PYONGYANG, North Korea — Deep in the North Korean countryside, in remote villages that outsiders seldom reach, farmers are now said to be given nearly one-third of their harvests to sell at market prices. Collective farms are reportedly being reorganized into something closer to family farms. State propagandists are expounding the glories of change under the country's new young leader.
In the rigidly planned economy of this Stalinist state, could this be the first flicker of reform?
A string of long-doubtful observers have become increasingly convinced that economic change is afoot, akin to China's first flirtations with market reforms 30 years ago.
But, they also warn, exactly what is happening remains a mystery.
No outsiders are known to have been to the villages, in Ryanggang province, since the new policies reportedly went into effect. No outsiders have seen the details of the June 28 government order — "On the Establishing of a New Economic Management System in Our Own Style" — that supposedly launched the program. Other reported reforms, from shifts in investment laws to new industrial profit-sharing regulations, are even more opaque.
Still, there are undeniable signs that the world's most closed-off society may be toying with change, from a carefully scripted campaign to soften the image of the country's young leader, Kim Jong Un, to the apparent purging of a hardline general and a series of often-cryptic official statements hinting that Pyongyang is serious about liberalizing its economy.
"My gut sense is that something is changing," said Marcus Noland of the Washington, D.C.-based Peterson Institute for International Economics and a leading scholar on the North Korean economy. Kim Jong Un "is trying to do something new."
"Whether that succeeds or not is a completely different issue," he added.
Like many other analysts, Noland remains pessimistic. The economic reforms appear to be very limited, he noted, and could quickly be abandoned if Kim changes his mind or faces opposition from his core supporters.
North Korea has flirted with radical economic shifts before. The 17-year rule of Kim Jong Il — whose December death paved the way for his son, Kim Jong Un, to take power — included market experiments in 2002 and a devastating currency devaluation in 2009 that stripped millions of people of their savings. Nearly all the changes were rolled back amid internal disputes, and fears among the ruling elite that they could lead to demands for change that could spiral beyond the state's control.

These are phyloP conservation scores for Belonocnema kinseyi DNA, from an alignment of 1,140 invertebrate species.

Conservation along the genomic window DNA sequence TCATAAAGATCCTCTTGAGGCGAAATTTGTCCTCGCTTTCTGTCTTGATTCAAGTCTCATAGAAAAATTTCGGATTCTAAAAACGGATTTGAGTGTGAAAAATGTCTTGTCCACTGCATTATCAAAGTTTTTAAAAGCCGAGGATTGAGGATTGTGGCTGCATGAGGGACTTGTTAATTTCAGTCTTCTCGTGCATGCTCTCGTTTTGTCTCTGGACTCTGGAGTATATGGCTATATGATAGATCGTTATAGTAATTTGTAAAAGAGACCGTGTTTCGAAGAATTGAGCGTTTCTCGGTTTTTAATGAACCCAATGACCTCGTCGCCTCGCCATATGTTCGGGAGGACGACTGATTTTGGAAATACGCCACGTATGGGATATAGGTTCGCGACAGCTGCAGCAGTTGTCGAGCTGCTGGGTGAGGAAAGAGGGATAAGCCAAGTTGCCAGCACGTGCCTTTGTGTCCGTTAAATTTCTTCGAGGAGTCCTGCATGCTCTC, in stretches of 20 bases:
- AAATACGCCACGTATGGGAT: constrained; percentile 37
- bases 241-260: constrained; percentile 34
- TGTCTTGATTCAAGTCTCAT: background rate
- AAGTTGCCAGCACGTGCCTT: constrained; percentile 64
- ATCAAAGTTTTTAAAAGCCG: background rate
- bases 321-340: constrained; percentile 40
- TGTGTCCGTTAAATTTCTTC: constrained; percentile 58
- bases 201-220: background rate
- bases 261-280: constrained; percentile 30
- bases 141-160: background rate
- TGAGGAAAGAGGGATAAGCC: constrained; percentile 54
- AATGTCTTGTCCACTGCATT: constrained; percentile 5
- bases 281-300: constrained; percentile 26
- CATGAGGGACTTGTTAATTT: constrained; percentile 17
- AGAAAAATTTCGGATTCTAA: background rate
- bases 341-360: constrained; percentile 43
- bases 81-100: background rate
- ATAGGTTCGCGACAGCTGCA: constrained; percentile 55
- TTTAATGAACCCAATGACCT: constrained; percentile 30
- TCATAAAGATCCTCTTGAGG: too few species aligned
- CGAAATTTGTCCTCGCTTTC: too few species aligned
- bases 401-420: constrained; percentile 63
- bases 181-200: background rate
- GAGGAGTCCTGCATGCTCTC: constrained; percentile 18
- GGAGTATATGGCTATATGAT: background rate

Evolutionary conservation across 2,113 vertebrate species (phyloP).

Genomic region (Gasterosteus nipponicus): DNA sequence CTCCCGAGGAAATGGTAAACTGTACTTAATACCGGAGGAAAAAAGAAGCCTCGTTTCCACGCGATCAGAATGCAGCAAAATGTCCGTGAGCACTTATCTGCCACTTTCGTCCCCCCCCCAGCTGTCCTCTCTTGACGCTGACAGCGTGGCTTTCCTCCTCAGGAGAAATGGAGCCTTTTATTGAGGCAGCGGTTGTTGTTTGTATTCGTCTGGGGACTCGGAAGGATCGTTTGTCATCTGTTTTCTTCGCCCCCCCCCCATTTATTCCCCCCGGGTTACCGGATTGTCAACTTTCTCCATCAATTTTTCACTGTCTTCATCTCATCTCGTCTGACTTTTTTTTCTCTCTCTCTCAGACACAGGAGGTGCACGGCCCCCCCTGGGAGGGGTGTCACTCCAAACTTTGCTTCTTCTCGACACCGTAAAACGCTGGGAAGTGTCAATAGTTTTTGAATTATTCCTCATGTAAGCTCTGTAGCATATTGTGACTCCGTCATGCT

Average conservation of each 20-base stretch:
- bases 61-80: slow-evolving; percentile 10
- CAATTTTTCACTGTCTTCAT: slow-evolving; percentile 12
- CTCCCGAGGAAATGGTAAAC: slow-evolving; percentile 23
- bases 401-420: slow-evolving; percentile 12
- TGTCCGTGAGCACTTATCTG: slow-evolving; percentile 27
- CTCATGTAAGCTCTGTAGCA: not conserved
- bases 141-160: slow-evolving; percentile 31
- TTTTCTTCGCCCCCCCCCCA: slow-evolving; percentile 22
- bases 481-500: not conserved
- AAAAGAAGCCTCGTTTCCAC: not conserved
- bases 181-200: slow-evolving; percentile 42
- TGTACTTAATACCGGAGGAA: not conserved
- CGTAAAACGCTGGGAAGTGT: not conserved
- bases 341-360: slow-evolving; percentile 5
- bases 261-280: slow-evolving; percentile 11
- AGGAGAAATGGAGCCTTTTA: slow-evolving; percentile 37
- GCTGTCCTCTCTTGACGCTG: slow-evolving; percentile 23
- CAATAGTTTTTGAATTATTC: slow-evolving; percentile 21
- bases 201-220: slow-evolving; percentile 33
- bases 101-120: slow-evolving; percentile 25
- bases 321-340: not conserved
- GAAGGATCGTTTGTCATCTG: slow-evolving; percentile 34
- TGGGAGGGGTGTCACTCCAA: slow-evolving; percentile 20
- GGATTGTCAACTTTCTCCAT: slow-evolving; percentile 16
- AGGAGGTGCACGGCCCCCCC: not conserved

Some change did quietly occur. Faced with an economy on the verge of collapse, the elder Kim's regime eventually allowed small-time markets to take root. After reportedly suffering a stroke in 2009 and picking his youngest son as his heir, Kim Jong Il announced a renewed focus on the economy and made a push to draw foreign investment and trade, particularly from China, North Korea's closest ally.
If the latest reform reports are true, they would almost certainly be driven in part by China. Beijing has long pressed Pyongyang to enact reforms similar to its own first steps toward a market economy.
For years, "the Chinese have been touting their system and their accomplishments, and the North Koreans have been politely nodding their heads and effectively doing nothing," said Evans Revere, a former U.S. diplomat with extensive contacts in the Koreas and China.
But with Pyongyang facing a series of major challenges — dire economic straits, international isolation and a transition to the third generation of Kim family rule — Beijing officials now believe North Korea is serious about change, he said.
What is not clear, Revere added, is whether Kim Jong Un is simply telling the Chinese what they want to hear, or if they truly intend to follow through.